BY MICHAEL S. JOHNSON
“This was Romney’s moment to make the case, that he is the substantive one, the electable one…But he didn’t. Instead he queued up his talking points…”
Who would you think made a comment like that? A cable news show talking head or a political consultant from the camp of the opposition? A newspaper columnist or a blogger? Not this time.
The opinion, not factual reporting or even analysis– was that of Philip Rucker, reporter for the Washington Post and it appeared in a Page 1 story under the opinion-rich headline: “Up close and way out of his comfort zone; On campaign trail Romney boggles chance to make connection with voters.”
The headline and the story violated what I, and I assume other consumers of American journalism, consider one of the sacred standards of reporting: objectivity.
Rucker’s opinions weren’t confined to the first couple of paragraphs. Most of the piece was opinion or at best subjective analysis. But it wasn’t labeled commentary or analysis or opinion. It was presented as a straight-up news story, on the front page, no less.
Rucker isn’t the only journalist taking liberties. There’s this: “The battle lines of the 2012 election will be the most sharply ideological in at least a generation. President Obama and his Republican opponent will present vastly different visions of the role of government, how an economy best prospers and, still more fundamentally, what kind of nation the United States should be.”
Not an editorial opinion piece, either, but a front-page news story in The Hill Oct. 31, by Neil Stanage.
And this: “House Speaker John Beohner’s mantra is that the House should “work its will.” It’s telling that his will and that of the House are so often at odds.” Really?
More commentary on the front page of Politico by Mike Allen.
These ‘news’ stories are symptomatic of a disease that has consumed journalism, what I call “comment creep”. It has taken over the profession and become standard fare.
The personal opinions of reporters are seldom so insightful they are newsworthy and if they were, not Page 1 newsworthy. In fact, Rucker’s comments are easily arguable, and maybe even a little naïve and uninformed. What he wanted from Romney—some new and profound insight into him and his candidacy— is usually not what makes an effective campaign and ultimately wins elections. Rucker doesn’t get that. But I digress.
I grew up in an era of journalism when opinions were confined to editorial pages or clearly distinct broadcast segments, and they were restricted to professionals who were commentators and not reporters (remember the pudgy local TV station manager would hit the screen after the newscast in his plaid sport coat and striped tie and opined about the previous night’s city council meeting?).
I’ve often thought that David Broder, one of the great icons of journalistic excellence and integrity, screwed it all up, at least in the modern era. It was because of Broder that the lines between reporter and opinionator began to blur. He did both. He was given expansive license to report and comment on current events, particularly campaign finance. But even with Broder, the opinions appeared on the editorial page and the reporting appeared on the news pages. Walter Cronkite, the master of the raised eyebrow and eventually the critic of the Vietnam War, was another of the pioneers. That was the beginning of comment creep and it has been unrelenting ever since.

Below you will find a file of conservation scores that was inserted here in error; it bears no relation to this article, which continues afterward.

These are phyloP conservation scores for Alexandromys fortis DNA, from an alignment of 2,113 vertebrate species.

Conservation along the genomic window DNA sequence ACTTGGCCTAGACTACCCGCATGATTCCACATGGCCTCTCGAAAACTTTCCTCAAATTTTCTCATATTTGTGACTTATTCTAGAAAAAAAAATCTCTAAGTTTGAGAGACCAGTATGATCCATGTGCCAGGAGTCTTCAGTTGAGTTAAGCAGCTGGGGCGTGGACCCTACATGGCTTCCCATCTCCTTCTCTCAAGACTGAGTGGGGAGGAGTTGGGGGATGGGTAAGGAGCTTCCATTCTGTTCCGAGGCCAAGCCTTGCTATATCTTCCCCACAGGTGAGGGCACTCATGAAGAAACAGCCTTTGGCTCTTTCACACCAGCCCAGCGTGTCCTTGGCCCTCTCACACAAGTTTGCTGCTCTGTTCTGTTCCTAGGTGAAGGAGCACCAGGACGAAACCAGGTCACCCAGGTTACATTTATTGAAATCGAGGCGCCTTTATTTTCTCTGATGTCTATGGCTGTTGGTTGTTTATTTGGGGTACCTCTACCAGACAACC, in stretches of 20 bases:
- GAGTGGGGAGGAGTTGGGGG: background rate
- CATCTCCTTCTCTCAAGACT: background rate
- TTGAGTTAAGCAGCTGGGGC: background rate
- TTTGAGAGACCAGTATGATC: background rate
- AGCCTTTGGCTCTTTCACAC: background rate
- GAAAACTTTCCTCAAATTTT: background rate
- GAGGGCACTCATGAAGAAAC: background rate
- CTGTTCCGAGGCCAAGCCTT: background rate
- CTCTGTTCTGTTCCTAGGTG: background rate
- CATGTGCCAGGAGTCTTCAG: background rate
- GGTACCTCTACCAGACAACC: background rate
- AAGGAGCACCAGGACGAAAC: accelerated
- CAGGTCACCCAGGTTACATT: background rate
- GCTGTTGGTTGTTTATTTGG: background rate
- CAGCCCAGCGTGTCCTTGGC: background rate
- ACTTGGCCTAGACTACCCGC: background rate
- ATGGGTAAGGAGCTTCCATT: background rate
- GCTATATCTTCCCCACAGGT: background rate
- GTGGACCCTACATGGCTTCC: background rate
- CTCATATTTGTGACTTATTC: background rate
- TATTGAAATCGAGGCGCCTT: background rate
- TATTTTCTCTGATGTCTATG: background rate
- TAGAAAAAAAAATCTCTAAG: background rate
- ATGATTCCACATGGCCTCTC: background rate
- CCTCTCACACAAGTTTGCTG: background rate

It wasn’t long before news stories with a ‘commentary’ or ‘opinion’ or ‘analysis’ slug began showing up in the news hole and broadcast journalists began sneaking into their pieces a personal observation here and a snide comment there. Then commentaries and columns started creeping into the news pages, broadcast journalists got downright blatant at injecting personal opinion into their reporting, the terms ‘advocacy’ and ‘adversarial’ journalism became part of the lexicon, as news magazine formats flourished, bringing along new aggressive tactics such as the ambush, hidden cameras and stings, and the lamest iteration, reporters interviewing reporters. And now we are inundated with Internet news and the blogosphere, where everybody is a journalist and nobody has to identify themselves.
So here we are with more intellectualizing than we need or want and too little basic, objective, factual, informed information on which we can make our own best judgments and decisions.
The same day the Rucker piece appeared, Howard Kurtz, one of the few media critics on television, had a panel about an MSNBC correspondent moonlighting as an advisor to the Occupy Wall Street protestors, another serious and inexcusable violation of journalist ethics. Terrance Smith of PBS condemned it. But Dana Milbank said it was the inevitable result of what I referred to as comment creep. It shouldn’t be inevitable. The profession should have tighter standards, more oversight and greater disciplines imposed internally and externally.
Had it not been for Kurtz, this discussion would have never made the airwaves. The industry needs more Kurtz-type introspection, not less. But without some serious self-examination, improvement is unlikely. Egos are too large, consumers are either ambivalent or lacking the leverage to bring about change, and journalism, as a profession, has lost its compass and its identity.
Anything goes today because somewhere in the murky, fluid world of journalistic standards, there is an excuse for every form of behavior.
Where there was once a great expanse of space between objective journalism and talk radio/cable infotainment, there is today little room for a toothpick to pass between. It is no longer a matter of difference, only a matter of degrees.
It’s too bad.
Less pontificating and less talk would be welcome relief and in its place we could hope for more factual information, better listeners, and more contemplative thought, all of which contribute much to the one value so essential to our own governance–knowledge.